Following the Buddha's passing, his travelling celibacy disciples eventually made their way into monasteries that were supported by the married laityas' contributions of merit.

The monks in turn transmitted some of the Buddha's teachings to the laypeople.

They also participated in rituals like visiting the Buddha's birthplace, worshiping the bodhi tree (the tree beneath which he attained enlightenment), Buddha pictures in temples, and the remains of his body kept in several stupas or burial mounds.

Buddhism was helped spread by a well-known king named Ashoka and his son throughout South India and into Sri Lanka (Ceylon) (3rd century B.C.E.).

Among the Buddha's followers, a large number of monastic schools emerged. This is partially due to the ambiguity of numerous of his practical teachings; for example, he hesitated to state categorically whether or not people have a soul (atta/atman).

He declined to name a replacement to succeed him as head of the Sangha, which was another factor in the emergence of many schools (monastic order).

He advised the monks to be lights unto themselves and follow the Dhamma.

A significant division between the Mahayana and Hinayana branches within the Buddhist fold took place about the first century C.E.

Only the Ravada school, which was formed in the fourth century B.C.E. and is still practiced today in Sri Lanka and all of Southeast Asia, is left of the Hinayana (the Lesser Vehicle) branch of schools.

This school places emphasis on Gautama Buddha's historical significance as well as the significance of the monk's way of life and practices (meditation).

When the Buddha spoke of the transience of the human body/form, perception, sensations/feelings, cognition, and volition, Theravada monks believe he was presenting a theory of anatta (no-soul).

However, they hold the view that until they achieve Nirvana, humans will continue to be reformed, reborn, and accrue karma. The Tripitaka is a treasured collection of early Buddhist teachings and rules established by the ravada school.

Around the first century C.E., the Mahayana (Greater Vehicle) branch of schools emerged; Mahayanists can be found today, primarily in Tibet, China, Japan, and Korea.

The three most well-known schools are Tantra, Pure Land, and Chanor Zen. The majority of Mahayana schools make use of books known as sutras, emphasizing that non-Buddhists can also be good Buddhists and that there are effective alternatives to meditation that lead to Nirvana, such as the chanting and good deeds practiced in Pure Land.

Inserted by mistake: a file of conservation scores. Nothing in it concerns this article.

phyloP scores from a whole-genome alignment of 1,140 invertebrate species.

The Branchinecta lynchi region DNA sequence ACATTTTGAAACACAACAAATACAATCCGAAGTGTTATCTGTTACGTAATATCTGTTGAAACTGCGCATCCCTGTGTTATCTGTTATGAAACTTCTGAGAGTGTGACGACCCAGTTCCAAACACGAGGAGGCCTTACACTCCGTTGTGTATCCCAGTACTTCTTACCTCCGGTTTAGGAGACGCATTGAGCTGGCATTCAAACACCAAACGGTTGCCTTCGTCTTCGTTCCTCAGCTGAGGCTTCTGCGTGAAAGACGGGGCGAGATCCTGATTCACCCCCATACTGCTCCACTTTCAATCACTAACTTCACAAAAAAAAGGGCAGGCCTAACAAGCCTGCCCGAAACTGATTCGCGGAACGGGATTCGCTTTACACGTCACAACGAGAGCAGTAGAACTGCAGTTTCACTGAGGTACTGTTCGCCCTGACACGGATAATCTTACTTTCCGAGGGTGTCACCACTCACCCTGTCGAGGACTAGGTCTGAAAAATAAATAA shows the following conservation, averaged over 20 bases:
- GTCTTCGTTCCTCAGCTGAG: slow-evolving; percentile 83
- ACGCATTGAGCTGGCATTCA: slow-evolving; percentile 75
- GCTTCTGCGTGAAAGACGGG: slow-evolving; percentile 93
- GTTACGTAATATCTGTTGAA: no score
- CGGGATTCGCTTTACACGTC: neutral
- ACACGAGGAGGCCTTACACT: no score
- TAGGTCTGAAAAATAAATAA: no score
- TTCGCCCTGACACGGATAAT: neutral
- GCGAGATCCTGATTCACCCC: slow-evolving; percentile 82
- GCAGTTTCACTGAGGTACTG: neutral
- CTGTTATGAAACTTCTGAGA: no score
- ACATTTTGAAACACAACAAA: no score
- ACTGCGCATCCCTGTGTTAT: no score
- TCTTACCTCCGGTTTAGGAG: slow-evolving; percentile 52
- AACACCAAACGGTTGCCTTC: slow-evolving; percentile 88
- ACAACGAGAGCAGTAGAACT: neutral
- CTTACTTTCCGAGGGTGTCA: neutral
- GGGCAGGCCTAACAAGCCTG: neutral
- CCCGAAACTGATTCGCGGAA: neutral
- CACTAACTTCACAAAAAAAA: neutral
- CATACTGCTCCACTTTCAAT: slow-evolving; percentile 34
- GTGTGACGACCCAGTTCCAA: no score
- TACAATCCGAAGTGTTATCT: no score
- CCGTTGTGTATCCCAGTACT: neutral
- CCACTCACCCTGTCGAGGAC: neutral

They hold that what is variously referred to as Buddha Nature, Buddha Mind, or Emptiness is the source of the Buddha and all other living things.

This is not nothing; rather, it is the absolutely ineffable Source of all Existence, which also possesses the capacity for enlightenment.

They claim that the historical Buddha's appearance was just one way in which Buddha Nature appeared. Thus, the Mahayana speaks of numerous Buddhas from the past and the future, some of whom are godlike and rule over Buddha-worlds or heavenly paradises.

Bodhisattvas, or people who have attained enlightenment but have turned around and made a commitment to utilize their enlightenment-acquired compassion, wisdom, and power to assist relieve the suffering of others, are particularly significant.

According to Mahayana doctrine, there is ultimately no separation between the self and others, nor between samsara (rebirth and transmigration) and Nirvana! Because of this, the bodhi is able to give others his own merit and take on their suffering in samsara.

Although Buddhism almost completely vanished from India (around the 12th century C.E. ), perhaps as a result of the all-encompassing nature of Hinduism, Muslim invasions, or an excessive emphasis on the monk's way of life, it has more than demonstrated its viability and usefulness as a religion in the Asian nations where it has been introduced.

Many diverse types of people have been able to satisfy their spiritual requirements through this magnificent religion thanks to the numerous forms and practices that have evolved within the Buddhist tradition.

Buddha Sculpture FAQs


Is There Only One Buddha?

His adherents, known as Buddhists, spread the belief system that is now known as Buddhism.

Buddhism in certain forms maintains that there is only one buddha for each historical era, whereas Buddhism in others maintains that everyone will someday become a buddha since everyone has the buddha nature (tathagatagarbha).

Who Is The 1st Buddha?